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The Rise of the National Coloured Congress: A Profile of Fadiel Adams

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By Ragheema Mclean

“I am proud to be the only man in this county to have built a political party wearing cuffed pants and slippers and getting it to parliament.” – Fadiel Adams, Leader of the NCC

The sun has set on what many consider the most hotly contested election in South Africa’s history. With voting, vote counting, and result capturing now complete, the Lavender Hill-born leader of the National Coloured Congress (NCC) has secured two seats in the national assembly.

The National Coloured Congress, originally known as the Cape Coloured Congress (CCC), is a South African political party led by Fadiel Adams, who also founded the Gatvol Capetonian Movement.

The party, established in 2020, initially focused on issues affecting Coloured South Africans in the Western Cape before expanding its scope nationally.

When interviewed on VOC Breakfast and asked to describe himself, Adams replied with a chuckle, “If I tell you, you might need therapy,” before adding, “Fadiel Adams is the son of Rabia Adams. He’s just a normal boy, a high school dropout, a construction worker. He is a man who is concerned about where we are going as a community. That’s it.”

Adams candidly shared the personal cost of his activism: “I’m a terrible father and an even worse husband because of the demands on my time. I’m never at home, and I don’t think they know me anymore. I’m looking forward to the day when the madness stops because it is not fair on them.”

The Catalyst for Change

Adams’ political journey began with the Siqalo riots in Mitchells Plain in 2018.

He explained: “I didn’t lead the protests; I was just a part of it. I lost my car keys and asked my brother to bring my spare key. On his way to me, he got arrested,” Adams recounted.

After searching for his brother at four police stations without answers, he faced the press the next day. A brief 90-second interview with a journalist went viral, propelling him into the public eye.

This exposure led to invitations to meetings and service delivery protests, which Adams balanced with his responsibilities as a provider for his family.

Eventually, he decided to close his small business to focus full-time on community activism. “It became a passion,” he said.

Building the NCC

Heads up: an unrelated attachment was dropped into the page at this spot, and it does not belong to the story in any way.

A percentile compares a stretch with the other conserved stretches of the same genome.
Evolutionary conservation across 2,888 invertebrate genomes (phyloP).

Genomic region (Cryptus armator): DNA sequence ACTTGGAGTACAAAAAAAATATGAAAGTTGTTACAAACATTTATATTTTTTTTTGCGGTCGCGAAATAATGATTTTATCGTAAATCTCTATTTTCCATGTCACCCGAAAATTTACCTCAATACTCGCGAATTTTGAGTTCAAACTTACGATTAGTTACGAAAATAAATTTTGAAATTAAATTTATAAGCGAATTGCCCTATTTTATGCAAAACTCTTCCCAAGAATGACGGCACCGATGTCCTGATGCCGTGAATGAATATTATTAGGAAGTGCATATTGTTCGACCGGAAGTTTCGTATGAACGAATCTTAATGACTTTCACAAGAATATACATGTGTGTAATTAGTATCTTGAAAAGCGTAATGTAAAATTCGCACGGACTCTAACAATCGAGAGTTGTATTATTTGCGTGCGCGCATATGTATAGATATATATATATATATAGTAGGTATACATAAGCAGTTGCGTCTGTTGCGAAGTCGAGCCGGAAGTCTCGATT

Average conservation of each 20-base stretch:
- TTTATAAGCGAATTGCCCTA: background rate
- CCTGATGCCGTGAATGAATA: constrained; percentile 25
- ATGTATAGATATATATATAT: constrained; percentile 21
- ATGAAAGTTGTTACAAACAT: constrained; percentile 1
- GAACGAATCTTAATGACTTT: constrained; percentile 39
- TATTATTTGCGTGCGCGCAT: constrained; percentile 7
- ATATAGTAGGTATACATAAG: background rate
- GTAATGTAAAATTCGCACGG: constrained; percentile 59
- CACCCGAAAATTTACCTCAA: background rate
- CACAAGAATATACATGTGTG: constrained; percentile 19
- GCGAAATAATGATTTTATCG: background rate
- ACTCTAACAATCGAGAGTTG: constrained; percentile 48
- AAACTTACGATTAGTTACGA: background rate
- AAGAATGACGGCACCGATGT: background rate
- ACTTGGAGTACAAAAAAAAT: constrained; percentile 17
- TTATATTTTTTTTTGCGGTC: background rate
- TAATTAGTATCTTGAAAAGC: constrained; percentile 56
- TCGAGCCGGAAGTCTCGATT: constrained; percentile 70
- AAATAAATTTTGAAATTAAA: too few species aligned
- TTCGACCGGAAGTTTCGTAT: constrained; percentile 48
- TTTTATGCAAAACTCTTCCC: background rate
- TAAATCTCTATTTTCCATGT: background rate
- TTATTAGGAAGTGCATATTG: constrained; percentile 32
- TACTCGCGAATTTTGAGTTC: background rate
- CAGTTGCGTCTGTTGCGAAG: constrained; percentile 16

Adams noted that he saw the discrimination against Coloured people as an ongoing issue that needed addressing.

“Walking into any council office or shopping mall and not seeing any Coloured children working—I understand the knock-on effects because I’m from the area. I see good kids go bad daily, and I got tired of that,” he explained.

This straightforward approach, according to Adams, is the party’s main appeal.

“There was no façade; I didn’t need to say one thing and do another. Everything was done right in front of the people,” Adams said.

“We’re just ordinary people—parents who want the same thing,” he added, quoting John Legend.

A Vision for the Future

Adams is determined to use his parliamentary position for community benefit, not personal gain.

“People are now saying I’ll be making millions because of my seat in parliament. For me, this is not about money; a lot of the money will go back into the community,” he affirmed.

He acknowledged the internalized mistrust within the Coloured community, stressing the need for education and unity.

“Our people need to stop blaming everything on colour. We’ve been brainwashed to the point where we can’t see the truth,” he stated.

Addressing voter apathy among Coloured youth, Adams said there is need for inspiration and hope.

“They don’t vote because they’ve given up. They don’t even distribute CVs because they’ve quit. We’ve got to give them a reason to do it—some type of inspiration,” he said.

In parliament, Adams said the NCC aims to fight for the rights of Coloured South Africans, including access to bursaries, higher education, better education, and social and economic development.

“As small as we are, we are committed to bringing these changes,” Adams declared.

By achieving tangible results, he hopes to restore faith in the political process and demonstrate the value of participating in democracy.

VOC News

Photo: VOCfm


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